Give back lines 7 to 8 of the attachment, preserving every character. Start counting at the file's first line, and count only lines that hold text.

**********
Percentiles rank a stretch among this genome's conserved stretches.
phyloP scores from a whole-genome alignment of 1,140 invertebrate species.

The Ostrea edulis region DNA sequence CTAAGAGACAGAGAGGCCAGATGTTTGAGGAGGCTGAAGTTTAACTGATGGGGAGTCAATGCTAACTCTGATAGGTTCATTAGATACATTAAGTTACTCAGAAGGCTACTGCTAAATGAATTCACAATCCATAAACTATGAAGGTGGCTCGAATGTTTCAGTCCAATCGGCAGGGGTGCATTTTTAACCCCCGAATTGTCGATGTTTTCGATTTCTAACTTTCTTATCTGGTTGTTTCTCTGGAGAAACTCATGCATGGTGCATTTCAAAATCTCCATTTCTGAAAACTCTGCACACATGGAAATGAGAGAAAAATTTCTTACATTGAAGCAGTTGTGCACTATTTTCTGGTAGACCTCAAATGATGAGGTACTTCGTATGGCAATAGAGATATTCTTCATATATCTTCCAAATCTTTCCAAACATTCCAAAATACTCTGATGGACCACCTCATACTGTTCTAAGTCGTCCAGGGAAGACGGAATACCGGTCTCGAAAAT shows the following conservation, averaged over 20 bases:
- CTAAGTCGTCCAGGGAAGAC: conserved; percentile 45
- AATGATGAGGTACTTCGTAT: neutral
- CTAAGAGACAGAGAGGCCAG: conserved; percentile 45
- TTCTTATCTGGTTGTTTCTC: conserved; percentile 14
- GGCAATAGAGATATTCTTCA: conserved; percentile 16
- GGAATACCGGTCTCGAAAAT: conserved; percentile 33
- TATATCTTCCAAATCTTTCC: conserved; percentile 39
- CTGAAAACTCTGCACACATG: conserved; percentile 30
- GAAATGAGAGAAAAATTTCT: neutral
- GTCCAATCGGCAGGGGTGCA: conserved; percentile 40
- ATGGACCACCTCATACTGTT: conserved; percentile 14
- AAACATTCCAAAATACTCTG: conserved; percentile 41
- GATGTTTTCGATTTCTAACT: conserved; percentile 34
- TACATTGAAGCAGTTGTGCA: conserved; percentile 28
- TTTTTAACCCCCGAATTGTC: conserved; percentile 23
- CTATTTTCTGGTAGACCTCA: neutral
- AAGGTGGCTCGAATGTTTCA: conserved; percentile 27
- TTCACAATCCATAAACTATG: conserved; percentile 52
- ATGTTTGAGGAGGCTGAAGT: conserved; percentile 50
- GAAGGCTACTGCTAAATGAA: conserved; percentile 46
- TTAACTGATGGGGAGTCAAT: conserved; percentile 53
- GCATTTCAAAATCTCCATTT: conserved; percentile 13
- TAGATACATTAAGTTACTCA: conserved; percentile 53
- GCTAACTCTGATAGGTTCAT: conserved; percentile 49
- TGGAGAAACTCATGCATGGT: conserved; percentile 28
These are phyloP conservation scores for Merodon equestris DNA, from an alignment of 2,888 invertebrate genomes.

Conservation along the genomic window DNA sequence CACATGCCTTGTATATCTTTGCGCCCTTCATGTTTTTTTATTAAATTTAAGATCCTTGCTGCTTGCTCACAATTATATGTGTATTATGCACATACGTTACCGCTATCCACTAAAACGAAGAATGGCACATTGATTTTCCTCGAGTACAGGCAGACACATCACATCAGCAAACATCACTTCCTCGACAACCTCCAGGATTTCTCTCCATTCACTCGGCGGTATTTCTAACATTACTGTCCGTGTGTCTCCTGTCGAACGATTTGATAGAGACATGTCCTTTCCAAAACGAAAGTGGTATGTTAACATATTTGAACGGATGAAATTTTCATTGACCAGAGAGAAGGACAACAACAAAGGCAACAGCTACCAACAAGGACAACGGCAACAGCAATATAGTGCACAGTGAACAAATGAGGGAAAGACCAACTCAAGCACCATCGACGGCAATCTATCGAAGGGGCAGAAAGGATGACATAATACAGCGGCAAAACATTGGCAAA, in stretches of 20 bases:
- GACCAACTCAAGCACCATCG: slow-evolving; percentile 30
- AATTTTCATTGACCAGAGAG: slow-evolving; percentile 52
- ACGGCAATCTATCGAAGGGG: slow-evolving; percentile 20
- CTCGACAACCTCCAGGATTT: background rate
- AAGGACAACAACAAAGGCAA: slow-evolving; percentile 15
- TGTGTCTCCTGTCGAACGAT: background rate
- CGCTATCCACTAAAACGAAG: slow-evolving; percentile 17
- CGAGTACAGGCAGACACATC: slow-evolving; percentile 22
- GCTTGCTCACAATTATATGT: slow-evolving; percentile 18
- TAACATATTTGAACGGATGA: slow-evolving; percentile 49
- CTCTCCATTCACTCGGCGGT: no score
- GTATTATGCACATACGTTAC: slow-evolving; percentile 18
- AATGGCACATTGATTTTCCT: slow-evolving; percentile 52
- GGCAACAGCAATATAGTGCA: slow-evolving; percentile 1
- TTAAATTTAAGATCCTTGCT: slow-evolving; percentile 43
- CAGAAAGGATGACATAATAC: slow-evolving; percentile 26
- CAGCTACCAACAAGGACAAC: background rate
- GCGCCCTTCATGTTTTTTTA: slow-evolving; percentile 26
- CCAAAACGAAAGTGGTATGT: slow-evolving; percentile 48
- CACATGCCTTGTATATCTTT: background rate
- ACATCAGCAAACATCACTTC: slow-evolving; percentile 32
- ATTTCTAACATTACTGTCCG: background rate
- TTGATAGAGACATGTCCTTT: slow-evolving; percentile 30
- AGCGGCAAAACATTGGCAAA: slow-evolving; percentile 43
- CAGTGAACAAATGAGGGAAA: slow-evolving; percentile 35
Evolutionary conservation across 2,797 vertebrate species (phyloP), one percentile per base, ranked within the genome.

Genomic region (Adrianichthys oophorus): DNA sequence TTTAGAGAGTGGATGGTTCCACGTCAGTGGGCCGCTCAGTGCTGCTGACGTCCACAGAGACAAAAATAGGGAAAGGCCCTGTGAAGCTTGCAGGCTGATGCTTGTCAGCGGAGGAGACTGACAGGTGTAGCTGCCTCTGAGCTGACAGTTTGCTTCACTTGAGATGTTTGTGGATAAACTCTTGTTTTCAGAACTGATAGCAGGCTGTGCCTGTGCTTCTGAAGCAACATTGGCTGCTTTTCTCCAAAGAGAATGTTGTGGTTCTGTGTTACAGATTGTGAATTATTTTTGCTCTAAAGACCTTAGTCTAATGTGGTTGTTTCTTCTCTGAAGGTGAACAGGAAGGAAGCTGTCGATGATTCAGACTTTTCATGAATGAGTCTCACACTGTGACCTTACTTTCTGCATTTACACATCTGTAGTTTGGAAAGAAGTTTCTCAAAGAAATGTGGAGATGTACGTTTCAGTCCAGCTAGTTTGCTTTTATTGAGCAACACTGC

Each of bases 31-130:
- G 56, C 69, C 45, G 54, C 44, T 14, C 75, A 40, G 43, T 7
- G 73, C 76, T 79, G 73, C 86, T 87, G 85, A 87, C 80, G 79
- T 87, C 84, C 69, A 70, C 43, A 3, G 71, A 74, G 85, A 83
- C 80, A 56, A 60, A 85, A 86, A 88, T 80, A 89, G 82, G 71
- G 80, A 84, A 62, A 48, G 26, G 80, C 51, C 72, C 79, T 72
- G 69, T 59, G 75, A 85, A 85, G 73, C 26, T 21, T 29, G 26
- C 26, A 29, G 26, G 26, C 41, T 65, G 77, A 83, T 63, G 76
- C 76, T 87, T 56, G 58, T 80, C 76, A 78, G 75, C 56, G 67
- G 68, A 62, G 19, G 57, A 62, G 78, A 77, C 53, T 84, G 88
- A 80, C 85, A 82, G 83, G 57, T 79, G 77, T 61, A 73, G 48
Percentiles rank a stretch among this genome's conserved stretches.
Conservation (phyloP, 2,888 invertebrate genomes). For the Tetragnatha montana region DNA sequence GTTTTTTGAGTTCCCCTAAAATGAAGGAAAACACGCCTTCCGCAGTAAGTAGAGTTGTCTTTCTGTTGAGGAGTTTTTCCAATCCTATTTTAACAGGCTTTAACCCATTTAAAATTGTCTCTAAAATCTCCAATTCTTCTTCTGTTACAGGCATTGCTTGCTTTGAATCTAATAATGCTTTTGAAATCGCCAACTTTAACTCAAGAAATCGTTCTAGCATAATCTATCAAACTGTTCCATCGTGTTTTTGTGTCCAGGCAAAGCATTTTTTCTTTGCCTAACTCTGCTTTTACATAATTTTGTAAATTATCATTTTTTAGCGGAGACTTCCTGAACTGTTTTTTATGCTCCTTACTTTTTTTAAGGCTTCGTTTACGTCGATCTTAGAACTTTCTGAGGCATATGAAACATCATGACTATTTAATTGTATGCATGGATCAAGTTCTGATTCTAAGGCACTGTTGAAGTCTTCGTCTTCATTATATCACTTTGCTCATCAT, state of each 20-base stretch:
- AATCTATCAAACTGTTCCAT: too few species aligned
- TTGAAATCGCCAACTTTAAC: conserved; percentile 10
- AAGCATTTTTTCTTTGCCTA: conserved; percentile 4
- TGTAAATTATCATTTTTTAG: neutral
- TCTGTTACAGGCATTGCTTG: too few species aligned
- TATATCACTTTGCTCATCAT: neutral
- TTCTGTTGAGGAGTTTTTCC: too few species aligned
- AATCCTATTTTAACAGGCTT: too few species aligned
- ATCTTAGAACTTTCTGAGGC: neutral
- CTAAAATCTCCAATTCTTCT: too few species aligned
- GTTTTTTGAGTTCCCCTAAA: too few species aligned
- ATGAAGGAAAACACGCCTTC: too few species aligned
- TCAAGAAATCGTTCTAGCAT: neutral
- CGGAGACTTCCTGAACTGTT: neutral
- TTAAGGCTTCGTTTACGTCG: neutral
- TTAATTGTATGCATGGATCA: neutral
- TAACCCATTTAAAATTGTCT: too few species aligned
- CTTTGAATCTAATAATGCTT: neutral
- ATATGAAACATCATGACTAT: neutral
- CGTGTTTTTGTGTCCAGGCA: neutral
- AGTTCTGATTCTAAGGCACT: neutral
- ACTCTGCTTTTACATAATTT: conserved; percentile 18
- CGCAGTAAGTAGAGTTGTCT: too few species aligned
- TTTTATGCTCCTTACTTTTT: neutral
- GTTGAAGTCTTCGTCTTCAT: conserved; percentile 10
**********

- TTCTTATCTGGTTGTTTCTC: conserved; percentile 14
- GGCAATAGAGATATTCTTCA: conserved; percentile 16